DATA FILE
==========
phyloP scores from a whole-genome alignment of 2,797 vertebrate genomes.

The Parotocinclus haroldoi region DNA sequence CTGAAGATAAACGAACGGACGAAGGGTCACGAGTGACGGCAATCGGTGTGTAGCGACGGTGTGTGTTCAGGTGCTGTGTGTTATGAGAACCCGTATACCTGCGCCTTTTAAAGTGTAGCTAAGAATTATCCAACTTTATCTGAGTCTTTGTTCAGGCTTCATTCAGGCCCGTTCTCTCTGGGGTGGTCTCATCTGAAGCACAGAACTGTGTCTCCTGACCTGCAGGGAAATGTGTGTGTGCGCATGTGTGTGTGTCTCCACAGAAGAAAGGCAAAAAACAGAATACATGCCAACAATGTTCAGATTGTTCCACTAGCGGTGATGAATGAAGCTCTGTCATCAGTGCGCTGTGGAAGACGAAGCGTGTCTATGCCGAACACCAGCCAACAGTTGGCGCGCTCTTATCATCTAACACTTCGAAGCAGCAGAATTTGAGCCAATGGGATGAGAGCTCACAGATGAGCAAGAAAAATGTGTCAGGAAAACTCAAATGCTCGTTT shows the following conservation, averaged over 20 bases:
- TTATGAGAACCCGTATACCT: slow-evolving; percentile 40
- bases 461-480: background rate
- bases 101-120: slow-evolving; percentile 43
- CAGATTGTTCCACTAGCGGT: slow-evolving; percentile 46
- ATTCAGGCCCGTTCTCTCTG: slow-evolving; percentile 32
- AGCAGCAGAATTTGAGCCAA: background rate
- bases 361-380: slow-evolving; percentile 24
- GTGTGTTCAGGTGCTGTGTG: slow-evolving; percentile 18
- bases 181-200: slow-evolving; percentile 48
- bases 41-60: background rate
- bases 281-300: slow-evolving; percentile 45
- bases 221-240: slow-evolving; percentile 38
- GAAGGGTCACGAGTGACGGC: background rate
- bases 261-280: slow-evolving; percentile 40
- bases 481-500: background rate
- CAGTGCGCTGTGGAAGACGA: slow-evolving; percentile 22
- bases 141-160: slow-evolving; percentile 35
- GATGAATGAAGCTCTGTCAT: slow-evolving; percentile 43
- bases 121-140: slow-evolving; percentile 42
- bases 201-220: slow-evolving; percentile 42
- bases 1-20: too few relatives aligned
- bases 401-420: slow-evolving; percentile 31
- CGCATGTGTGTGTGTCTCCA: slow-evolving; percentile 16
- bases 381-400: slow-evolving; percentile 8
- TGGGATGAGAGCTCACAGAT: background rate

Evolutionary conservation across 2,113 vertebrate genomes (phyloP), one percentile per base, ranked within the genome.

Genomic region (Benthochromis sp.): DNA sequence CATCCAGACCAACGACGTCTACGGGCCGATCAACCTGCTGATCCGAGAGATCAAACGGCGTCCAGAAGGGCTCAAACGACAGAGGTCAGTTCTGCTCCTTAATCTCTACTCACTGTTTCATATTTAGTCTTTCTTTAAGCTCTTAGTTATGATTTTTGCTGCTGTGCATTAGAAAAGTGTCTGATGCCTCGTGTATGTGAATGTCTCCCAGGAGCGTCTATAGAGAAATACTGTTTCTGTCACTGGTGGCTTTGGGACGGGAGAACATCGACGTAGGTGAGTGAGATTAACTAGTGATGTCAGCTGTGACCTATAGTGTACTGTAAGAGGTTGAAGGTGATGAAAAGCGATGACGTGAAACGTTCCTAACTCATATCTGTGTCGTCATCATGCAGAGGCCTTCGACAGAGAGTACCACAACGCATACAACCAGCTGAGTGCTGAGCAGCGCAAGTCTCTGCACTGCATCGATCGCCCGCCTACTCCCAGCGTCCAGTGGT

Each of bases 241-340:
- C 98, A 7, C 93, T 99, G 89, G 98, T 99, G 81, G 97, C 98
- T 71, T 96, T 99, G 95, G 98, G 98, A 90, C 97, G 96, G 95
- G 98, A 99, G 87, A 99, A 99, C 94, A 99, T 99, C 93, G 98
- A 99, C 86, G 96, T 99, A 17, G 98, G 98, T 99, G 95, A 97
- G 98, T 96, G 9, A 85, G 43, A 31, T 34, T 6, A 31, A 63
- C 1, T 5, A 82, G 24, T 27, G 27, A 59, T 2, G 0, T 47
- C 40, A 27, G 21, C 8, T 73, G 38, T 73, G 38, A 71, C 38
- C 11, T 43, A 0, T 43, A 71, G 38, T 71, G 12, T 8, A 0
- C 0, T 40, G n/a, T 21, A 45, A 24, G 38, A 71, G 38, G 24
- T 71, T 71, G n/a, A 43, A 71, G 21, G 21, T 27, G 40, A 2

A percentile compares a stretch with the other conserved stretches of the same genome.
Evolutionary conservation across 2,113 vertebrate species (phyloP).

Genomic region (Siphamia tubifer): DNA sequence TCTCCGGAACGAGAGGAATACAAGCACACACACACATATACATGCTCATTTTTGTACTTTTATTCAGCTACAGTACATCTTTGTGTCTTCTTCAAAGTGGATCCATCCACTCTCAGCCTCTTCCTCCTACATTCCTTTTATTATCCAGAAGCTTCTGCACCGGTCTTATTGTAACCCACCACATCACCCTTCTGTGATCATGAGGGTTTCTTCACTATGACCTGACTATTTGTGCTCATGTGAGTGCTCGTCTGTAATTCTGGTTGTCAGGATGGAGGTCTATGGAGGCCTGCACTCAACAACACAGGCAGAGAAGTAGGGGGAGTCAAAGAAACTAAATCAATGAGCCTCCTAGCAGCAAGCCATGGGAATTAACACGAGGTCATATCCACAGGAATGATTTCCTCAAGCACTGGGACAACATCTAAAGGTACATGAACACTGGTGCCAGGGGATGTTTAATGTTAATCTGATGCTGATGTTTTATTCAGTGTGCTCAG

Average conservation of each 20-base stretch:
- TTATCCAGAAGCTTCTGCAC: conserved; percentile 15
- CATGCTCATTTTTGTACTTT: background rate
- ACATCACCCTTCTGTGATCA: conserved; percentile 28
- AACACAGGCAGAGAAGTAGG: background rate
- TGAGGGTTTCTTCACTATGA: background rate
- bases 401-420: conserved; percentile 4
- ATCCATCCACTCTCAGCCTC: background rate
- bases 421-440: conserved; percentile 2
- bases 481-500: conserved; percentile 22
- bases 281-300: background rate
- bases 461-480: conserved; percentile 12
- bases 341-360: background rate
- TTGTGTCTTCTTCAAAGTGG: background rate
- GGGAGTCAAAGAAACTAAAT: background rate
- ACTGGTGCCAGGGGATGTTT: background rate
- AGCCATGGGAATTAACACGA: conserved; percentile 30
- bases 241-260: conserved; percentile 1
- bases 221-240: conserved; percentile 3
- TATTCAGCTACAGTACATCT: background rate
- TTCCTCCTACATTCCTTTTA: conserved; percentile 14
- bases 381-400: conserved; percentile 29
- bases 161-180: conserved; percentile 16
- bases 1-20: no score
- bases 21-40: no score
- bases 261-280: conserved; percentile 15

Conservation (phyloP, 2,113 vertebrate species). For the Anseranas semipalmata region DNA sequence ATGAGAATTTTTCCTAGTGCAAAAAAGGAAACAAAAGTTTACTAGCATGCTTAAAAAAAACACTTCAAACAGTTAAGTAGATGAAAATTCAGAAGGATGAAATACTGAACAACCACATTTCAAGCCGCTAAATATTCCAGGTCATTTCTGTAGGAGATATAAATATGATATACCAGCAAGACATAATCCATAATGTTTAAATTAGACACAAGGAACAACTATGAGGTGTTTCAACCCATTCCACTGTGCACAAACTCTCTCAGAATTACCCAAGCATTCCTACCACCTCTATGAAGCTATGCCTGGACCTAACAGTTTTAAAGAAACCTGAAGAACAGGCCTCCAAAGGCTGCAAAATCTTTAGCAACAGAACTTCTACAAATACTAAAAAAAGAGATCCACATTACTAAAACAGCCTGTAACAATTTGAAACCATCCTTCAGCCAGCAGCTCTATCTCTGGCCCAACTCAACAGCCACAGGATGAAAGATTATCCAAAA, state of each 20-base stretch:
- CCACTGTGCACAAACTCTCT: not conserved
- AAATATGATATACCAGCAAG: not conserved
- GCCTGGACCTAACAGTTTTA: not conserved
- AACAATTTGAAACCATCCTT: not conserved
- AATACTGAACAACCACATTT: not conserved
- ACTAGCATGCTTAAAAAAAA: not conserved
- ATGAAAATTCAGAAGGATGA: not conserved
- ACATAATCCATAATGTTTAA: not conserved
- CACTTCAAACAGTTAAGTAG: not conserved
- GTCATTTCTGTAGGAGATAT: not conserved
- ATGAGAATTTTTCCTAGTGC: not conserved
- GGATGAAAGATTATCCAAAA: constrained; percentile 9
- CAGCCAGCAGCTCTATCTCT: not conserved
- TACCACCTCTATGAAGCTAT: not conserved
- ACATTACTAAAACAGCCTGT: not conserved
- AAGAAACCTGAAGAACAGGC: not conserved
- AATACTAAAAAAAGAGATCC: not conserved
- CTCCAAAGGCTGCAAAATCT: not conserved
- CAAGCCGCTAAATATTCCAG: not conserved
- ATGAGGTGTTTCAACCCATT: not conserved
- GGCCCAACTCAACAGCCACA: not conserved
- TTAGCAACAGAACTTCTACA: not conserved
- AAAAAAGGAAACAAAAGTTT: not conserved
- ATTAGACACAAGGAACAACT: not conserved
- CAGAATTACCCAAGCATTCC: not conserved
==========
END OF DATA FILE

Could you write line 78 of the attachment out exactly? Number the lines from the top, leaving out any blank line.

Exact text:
- ACATAATCCATAATGTTTAA: not conserved